As teachers, we are all encouraged to be reflective practitioners. We look back at what we have done in a variety of ways – how did the day go overall? How was that lesson? What about the questions that I asked? Did Johnny actually understand that concept? How could I have helped Jenny make more progress?
As teachers we want to be able to look back at every lesson, every day and be able to answer, hand on heart, “That was amazing, every child made at least as much progress as I expected and they are all ready and excited to build on this lesson tomorrow.” In all honesty, I can’t say that I could ever say that about any lesson that I have taught, ever. Yes, there have been lots of “good” lessons that went really well, that the children were engaged, understood the objective and were eager for the next lesson which would build on what we had just done, but absolutely every child understood, no-one could have done better? I don’t think so.
Teachers (in the majority) want to teach so that all of their children (as that is how we see them) make progress, develop a love of learning as well as increase their skills and knowledge. Teachers are also lifelong learners, they enjoy going on courses (not just for the possibility of a free lunch) so that they can meet other teachers, discuss pedagogy and learning strategies and find new ways to make their teaching even better – for the sake of the children.
Sometimes “The Bosses” also go on courses (and get the free lunches), they return and disseminate the information in the way that they see fit – lecture, email of a PowerPoint or even a modelled lesson. Teachers then need to interpret what they have been told to do and do it. If they have understood all of the information correctly and deliver it as it was designed to be delivered then the children should improve, there would be no point in doing it if not.
These “new ways” often affect lots of schools – the new SEND code of practice, a new National Curriculum or a new way of delivering maths and literacy e.g. when the Maths and Literacy Hours were introduced (before we went back to teaching English). Some “new ways” only affect a single school or group of schools within an academy, for example, the introduction of Singapore Maths or standardised planning, timetables or environments. All “new ways” have one thing in common, even if they are wanted and wonderful, they increase the amount of questioning that teachers do.
Teachers are professionals who have been to university and have learnt “how to be a teacher”, they may have specialised in teaching A Level art or may have preferred to learn to teach all subjects across the primary age range; different specific subject knowledge but a lot of transferrable skills. Within reason, teachers, are generally used to being allowed to teach their subject/ their children in the way that they want, that they feel is best suited to the cohort and how to get the information across. Changes imposed from outside, whether that be the Government, the executive head, the head or even a head of year or phase leader initially causes resentment and questions. We all like to maintain the status quo; if we thought we were doing something consistently badly we would find a way to change it! If the “new ways”, changes, are given time to embed and become part of “how I teach” then that gradually becomes the new status quo and everyone’s anxiety lessens and we go back to just questioning ourselves to check that we are being the best that we can be, delivering the best lessons that we can.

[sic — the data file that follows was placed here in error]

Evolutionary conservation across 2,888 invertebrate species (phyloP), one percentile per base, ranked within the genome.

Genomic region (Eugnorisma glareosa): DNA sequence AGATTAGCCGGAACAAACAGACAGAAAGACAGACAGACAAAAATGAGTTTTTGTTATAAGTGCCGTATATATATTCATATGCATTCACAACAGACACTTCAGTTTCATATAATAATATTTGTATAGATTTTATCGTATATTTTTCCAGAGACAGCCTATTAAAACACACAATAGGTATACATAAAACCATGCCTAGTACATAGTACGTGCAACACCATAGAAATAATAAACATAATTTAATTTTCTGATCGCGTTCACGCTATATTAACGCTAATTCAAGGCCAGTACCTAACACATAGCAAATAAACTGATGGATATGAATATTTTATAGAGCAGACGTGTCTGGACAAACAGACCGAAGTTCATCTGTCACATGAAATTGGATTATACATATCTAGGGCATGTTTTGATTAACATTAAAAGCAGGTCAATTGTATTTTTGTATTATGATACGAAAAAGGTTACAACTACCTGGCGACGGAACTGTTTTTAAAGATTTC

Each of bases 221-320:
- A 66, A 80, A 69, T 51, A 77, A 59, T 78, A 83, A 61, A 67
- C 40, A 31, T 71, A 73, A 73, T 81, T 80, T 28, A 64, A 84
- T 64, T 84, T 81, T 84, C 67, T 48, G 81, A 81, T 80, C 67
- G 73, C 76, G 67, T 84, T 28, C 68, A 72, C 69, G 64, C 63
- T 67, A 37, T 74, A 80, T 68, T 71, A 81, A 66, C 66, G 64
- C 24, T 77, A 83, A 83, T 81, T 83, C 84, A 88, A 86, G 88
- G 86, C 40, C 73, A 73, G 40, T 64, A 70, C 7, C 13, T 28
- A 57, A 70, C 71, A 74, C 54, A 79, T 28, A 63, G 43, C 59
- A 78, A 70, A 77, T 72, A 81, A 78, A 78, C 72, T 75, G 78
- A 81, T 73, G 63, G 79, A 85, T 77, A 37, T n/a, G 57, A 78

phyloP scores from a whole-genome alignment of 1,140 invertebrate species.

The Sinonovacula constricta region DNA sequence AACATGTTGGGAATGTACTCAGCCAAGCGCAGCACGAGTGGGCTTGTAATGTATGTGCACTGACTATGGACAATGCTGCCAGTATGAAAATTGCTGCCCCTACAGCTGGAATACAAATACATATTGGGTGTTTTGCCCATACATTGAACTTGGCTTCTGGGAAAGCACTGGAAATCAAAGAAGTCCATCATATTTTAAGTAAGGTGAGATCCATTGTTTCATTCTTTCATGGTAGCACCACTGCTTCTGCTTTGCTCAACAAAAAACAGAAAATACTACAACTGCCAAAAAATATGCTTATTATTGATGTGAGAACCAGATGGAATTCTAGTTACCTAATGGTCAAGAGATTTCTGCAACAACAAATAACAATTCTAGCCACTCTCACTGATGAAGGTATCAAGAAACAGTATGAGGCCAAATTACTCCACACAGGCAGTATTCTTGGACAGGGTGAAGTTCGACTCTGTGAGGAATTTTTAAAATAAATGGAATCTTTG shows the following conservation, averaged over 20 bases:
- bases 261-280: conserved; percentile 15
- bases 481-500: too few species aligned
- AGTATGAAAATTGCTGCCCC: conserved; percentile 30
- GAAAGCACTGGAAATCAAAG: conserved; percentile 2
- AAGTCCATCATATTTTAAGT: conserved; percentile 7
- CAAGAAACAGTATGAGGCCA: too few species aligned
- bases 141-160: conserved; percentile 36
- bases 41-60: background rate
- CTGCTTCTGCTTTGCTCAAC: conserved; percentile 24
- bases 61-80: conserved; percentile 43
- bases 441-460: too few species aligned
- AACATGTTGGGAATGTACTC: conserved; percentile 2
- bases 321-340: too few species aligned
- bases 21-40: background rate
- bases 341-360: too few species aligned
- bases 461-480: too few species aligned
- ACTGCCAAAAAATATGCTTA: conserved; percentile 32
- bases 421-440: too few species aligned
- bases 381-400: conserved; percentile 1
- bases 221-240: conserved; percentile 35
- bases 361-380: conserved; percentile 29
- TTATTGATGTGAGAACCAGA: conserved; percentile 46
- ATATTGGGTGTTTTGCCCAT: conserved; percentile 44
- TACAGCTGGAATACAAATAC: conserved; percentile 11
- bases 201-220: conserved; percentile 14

Sometimes changes rain down from above and before one thing embeds there is another change following in its footsteps. A rapid rate of change is difficult to absorb and internalise, it leads to even more questioning and also anxiety. Questioning is then not only about whether all of the children made progress because they understood the lesson but also questioning whether they understood the lesson and if it was delivered in an expected way. If a teacher is trying to concentrate on their method of delivery how much are they concentrating on the children and their next steps?
Teaching is a bit like driving a car – when you first start out remembering the sequence and perfecting the co-ordination of changing gear takes a lot of brain power, you couldn’t even consider putting on the radio or opening a window. As a trainee teacher fitting in all of the teaching points, giving out the resources and controlling the behaviour takes up so much brain power that asking questions about individual children’s progress really is a step too far. After a while both changing gear and teaching and assessing children become far more automatic.
When teachers find themselves questioning themselves too much then anxiety builds, self-confidence and self-esteem drop, efficiency at delivering lessons decreases, children’s progress slows and good, solid, dependable, experienced teachers leave the profession. I am not advocating going back to the days where there was no National Curriculum and no accountability but as leaders, I think we need to be more reflective, we need to be doing more questioning before imposing our “new ways”. We need to think long and hard about not throwing babies out with the bathwater, we need to think about how we ask teachers to incorporate change – if they treated their classes as we are treating them would we be happy? If the answer is no then we need to be questioning ourselves and changing the changes or how they are presented until the answer is yes.
This article was originally posted at: https://sencosheep.wordpress.com/2019/05/18/questioning-ourselves/
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